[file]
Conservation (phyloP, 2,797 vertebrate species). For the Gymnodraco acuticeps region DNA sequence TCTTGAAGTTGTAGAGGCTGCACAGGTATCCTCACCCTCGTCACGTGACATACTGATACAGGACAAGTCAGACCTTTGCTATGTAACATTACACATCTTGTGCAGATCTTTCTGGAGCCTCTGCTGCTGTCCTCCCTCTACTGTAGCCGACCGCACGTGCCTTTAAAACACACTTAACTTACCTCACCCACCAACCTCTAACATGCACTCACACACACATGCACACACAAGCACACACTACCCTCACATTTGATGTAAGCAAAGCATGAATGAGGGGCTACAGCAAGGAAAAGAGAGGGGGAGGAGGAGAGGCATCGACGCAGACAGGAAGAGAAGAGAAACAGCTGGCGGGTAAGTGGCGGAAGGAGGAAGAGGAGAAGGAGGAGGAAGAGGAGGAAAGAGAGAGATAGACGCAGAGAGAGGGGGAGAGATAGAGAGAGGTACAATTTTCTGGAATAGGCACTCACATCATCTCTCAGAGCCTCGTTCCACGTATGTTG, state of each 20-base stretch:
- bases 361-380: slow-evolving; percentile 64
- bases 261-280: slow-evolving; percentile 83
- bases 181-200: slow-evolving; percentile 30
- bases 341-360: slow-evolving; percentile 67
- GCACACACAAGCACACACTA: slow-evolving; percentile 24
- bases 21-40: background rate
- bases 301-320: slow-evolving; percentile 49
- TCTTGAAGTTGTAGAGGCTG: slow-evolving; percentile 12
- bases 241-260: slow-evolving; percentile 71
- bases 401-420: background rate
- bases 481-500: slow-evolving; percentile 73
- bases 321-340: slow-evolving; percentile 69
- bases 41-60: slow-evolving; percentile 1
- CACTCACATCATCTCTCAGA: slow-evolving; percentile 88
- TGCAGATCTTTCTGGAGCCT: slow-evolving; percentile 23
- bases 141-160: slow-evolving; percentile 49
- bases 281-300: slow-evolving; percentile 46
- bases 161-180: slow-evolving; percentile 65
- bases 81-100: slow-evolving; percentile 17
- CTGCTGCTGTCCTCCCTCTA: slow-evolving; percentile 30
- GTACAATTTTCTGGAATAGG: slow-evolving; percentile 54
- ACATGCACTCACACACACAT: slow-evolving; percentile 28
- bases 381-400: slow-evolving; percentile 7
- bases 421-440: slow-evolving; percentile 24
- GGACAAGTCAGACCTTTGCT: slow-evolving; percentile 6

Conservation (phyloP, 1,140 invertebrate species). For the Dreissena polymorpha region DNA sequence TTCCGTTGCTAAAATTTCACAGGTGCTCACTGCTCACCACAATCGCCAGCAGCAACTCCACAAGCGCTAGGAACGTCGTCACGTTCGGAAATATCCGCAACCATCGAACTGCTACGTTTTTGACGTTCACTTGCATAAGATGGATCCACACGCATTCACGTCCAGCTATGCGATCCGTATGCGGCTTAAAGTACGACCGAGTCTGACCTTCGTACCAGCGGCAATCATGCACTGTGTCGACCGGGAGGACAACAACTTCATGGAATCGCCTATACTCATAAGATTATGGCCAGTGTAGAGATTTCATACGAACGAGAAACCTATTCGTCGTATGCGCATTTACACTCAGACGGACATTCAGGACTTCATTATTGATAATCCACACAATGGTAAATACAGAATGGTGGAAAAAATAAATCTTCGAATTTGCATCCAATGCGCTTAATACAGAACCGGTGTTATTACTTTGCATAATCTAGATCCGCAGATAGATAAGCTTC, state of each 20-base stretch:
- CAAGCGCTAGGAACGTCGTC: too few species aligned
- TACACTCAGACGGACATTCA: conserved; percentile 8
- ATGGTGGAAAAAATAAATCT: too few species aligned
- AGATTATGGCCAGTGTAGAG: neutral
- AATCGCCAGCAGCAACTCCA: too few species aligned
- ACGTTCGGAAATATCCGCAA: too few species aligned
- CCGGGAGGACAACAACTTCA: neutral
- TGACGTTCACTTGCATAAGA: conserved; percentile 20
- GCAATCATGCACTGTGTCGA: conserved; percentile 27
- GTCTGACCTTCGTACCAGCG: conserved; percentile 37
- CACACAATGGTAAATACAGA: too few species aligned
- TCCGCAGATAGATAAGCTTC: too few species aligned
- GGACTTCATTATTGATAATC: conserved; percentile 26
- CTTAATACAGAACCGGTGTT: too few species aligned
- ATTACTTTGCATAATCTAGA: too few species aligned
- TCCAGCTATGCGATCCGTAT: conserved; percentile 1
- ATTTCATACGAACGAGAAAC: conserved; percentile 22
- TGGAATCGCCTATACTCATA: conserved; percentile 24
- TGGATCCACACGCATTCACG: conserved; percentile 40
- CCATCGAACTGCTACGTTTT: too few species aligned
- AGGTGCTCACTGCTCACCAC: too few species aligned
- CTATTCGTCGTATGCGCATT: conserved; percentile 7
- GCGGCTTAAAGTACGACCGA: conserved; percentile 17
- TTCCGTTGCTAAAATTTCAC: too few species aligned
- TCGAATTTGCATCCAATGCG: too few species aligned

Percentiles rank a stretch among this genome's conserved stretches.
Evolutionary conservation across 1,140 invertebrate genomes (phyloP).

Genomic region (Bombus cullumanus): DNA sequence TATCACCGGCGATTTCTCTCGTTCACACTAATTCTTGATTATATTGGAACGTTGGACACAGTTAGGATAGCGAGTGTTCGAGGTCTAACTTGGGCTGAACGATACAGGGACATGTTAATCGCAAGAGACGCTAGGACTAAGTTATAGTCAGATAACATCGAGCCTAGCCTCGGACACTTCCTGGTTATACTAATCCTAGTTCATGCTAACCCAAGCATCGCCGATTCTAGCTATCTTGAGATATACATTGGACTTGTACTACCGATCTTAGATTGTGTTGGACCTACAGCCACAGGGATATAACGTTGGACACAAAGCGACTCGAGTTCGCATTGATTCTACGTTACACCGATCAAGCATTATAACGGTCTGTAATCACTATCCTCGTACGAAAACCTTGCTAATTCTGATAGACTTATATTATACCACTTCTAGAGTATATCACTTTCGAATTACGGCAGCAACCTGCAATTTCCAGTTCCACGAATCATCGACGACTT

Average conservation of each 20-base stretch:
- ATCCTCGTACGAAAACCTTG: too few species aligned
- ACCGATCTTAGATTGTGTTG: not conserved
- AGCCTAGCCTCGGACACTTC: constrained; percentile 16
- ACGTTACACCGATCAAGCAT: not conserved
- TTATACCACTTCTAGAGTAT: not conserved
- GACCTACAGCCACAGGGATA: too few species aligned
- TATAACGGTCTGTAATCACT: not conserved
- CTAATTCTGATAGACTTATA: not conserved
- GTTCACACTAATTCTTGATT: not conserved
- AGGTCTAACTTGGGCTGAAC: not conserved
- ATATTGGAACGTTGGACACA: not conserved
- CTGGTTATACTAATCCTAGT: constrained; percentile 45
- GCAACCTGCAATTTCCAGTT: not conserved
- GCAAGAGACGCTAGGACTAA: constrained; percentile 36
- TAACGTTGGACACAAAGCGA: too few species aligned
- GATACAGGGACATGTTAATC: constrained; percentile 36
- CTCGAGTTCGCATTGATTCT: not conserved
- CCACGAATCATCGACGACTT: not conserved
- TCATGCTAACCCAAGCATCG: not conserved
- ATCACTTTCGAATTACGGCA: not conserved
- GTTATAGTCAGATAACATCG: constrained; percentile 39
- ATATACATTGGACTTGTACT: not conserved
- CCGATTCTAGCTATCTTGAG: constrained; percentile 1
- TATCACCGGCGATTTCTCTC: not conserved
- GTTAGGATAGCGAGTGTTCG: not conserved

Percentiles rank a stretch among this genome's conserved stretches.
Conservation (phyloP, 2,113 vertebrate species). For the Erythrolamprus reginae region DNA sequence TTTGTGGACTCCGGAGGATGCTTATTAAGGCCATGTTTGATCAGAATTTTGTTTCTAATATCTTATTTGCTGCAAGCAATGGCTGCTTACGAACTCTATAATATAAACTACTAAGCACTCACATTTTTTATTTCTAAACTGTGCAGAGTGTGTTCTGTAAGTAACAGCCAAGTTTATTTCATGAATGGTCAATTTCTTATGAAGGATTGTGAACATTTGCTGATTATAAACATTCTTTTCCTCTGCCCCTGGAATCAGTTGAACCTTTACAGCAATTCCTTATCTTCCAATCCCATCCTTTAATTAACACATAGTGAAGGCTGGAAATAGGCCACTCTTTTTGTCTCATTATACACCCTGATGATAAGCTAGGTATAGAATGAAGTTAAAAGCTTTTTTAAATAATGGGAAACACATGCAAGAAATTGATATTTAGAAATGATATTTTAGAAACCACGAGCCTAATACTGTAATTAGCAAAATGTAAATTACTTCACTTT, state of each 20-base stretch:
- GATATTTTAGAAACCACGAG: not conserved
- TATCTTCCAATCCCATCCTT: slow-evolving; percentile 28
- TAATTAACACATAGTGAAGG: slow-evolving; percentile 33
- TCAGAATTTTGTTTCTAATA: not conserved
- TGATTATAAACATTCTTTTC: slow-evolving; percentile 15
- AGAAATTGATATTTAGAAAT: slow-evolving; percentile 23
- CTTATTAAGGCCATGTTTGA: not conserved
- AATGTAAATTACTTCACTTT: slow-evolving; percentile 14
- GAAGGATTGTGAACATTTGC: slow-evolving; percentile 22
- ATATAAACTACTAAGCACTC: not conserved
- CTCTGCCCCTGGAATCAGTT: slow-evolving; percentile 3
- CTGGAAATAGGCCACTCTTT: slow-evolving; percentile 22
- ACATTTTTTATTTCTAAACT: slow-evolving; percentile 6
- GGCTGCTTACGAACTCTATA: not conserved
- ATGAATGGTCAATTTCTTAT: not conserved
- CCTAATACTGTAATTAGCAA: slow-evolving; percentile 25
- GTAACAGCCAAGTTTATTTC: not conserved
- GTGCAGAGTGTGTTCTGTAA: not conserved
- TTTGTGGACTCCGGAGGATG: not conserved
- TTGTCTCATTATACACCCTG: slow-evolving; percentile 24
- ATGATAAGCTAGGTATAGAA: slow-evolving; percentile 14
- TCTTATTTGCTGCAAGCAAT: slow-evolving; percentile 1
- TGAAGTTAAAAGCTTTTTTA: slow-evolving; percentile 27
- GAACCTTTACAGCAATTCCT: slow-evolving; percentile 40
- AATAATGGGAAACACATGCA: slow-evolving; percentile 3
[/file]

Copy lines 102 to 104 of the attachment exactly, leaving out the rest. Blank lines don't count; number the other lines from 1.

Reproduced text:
- TTTGTGGACTCCGGAGGATG: not conserved
- TTGTCTCATTATACACCCTG: slow-evolving; percentile 24
- ATGATAAGCTAGGTATAGAA: slow-evolving; percentile 14